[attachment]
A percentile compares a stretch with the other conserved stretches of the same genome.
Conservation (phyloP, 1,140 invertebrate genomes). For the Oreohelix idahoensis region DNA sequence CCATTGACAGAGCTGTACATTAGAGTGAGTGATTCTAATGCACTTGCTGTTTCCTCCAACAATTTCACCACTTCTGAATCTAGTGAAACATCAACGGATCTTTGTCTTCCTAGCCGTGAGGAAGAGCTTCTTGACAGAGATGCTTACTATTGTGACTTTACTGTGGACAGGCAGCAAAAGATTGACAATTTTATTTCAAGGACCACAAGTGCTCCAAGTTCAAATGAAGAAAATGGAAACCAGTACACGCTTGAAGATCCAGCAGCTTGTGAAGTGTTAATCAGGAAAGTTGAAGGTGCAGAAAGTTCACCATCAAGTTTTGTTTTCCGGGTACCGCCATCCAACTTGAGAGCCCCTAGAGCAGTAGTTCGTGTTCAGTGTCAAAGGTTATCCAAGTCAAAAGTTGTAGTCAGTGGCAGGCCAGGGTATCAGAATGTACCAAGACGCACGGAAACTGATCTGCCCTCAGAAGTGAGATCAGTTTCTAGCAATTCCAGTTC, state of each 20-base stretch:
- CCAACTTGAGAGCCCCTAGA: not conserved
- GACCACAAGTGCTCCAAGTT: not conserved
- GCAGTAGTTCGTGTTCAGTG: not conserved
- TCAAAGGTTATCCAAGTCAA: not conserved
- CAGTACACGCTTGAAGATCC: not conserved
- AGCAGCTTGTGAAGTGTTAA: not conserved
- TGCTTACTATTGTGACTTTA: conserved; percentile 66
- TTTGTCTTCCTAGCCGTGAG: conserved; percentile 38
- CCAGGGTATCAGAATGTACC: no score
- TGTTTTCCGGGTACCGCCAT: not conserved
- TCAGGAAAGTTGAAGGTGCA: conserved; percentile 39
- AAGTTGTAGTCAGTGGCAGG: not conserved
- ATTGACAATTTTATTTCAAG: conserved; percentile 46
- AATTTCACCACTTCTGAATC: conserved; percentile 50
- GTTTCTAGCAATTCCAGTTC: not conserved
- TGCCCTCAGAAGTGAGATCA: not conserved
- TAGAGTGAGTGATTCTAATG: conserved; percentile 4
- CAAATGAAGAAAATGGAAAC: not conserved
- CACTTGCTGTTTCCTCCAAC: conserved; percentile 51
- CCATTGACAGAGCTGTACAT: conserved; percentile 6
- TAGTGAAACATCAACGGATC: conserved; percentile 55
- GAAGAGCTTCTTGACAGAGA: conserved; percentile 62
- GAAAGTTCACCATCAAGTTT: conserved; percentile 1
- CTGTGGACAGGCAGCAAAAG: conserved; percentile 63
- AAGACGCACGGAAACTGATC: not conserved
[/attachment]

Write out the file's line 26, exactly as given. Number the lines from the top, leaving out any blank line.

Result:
- CTGTGGACAGGCAGCAAAAG: conserved; percentile 63